And no Democratic candidate should ever utter the words “gun control.” The fight now is about “gun safety” and “common sense gun laws.” For now, that means fighting for the most achievable significant reforms, and accepting incremental changes that over time will expand the definition of “common sense laws.”

Words matter. As do actions. And that means that the Boomers need to get off the Democratic political stage. ASAP.

No matter how much one may admire Nancy Pelosi’s political acumen and her ability to raise funds, the Democratic Party should not be run and represented by a bunch of octogenarians and septuagenarians. The inability of Pelosi and Chuck Schumer, et al to voluntarily cede their leadership, if not their seats, the way Washington ceded his in 1796, is a tragedy.  (Didn’t any of them see “Hamilton”?)  They need to shake the hands of their successors and together say:

“We need to save our democracy.”

Younger, charismatic, articulate and moderate Democrats — whose No. 1 priority is energizing voters and building alliances, wherever they can — those are the Democrats who must become the face and heart and soul of our party. 

Democrats need to find younger candidates who can smartly — in their speeches and writings and videos and social media feeds — leverage the issues of gun violence, abortion, and the other extreme rulings of this court, not just as single issues but as a body of proof that this country is being ruled by a minority of right-wing ideologues who are dismantling the foundations of the great American experiment, and actively supporting our descent into authoritarianism. And these younger candidates must do so with an open hand that reaches out to the middle of our body politic. 

And when Democrats make compromises or alliances with other politicians and organizations, the left can’t chastise them because those alliances don’t pass a purity test. At this point, it’s not about purity, it’s about politics.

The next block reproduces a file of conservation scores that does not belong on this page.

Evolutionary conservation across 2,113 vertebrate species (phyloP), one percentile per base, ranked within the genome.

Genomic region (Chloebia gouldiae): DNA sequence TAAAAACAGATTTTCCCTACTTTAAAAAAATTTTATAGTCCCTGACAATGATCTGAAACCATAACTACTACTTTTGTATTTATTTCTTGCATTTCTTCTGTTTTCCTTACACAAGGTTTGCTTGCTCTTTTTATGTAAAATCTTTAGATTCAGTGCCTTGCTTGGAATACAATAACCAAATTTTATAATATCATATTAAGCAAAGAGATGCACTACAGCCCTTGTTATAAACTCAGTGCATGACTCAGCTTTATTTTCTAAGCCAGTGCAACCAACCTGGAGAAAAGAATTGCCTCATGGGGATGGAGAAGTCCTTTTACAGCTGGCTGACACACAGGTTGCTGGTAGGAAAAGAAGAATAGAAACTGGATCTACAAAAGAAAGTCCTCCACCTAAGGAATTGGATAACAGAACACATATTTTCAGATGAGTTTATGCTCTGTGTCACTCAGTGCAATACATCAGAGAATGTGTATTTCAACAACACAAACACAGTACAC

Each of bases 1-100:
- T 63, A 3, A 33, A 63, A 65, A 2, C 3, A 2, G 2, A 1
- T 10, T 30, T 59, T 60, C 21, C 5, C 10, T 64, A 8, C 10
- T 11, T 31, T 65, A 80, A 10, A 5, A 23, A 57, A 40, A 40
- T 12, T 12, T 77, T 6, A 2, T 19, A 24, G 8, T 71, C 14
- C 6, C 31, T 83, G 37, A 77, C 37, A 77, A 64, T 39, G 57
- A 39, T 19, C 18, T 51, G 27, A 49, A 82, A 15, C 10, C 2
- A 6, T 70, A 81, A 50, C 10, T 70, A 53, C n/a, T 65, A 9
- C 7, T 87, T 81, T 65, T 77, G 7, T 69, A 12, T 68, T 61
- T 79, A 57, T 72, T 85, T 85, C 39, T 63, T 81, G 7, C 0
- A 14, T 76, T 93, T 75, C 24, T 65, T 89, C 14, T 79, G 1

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That means that the educated left’s under-40s need to stop constantly forming circular firing squads and promoting internecine revolts based on their sense of morality, whether that’s inside progressive political advocacy groups, foundations, school boards or private companies. We cannot fight a war on a thousand fronts — and the left’s internecine battles trifle when compared with the stakes of our current political peril.

The educated left’s under-40s need to channel their indignation into positive action, rather than moral outrage, and run for office, or work on a political campaign that speaks to the middle. Their only other option is a further descent into authoritarianism. 

Thanks to Trump and a packed Supreme Court, our only hope for progressive change is through the legislative process. And that means electing local, state and national office holders whose stated goal is: “We need to save our democracy!“  Those elected leaders are our only chance left to steer our ship of state on a different course from the one plotted by the Far Right minority, who currently have a death grip on the tiller.

If the left isn’t willing or is unable to make alliances and compromises, we will never get out of this hellscape. We will soon have a civil war unbounded by geography and unencumbered by uniforms. And both Democrats and the left will have helped our Republican adversaries author our demise. 

We need to save our democracy.

Douglas Alden is a journalist, author and television producer who began his career covering politics for ABC News. Much of his work can be seen at www.Alden.Media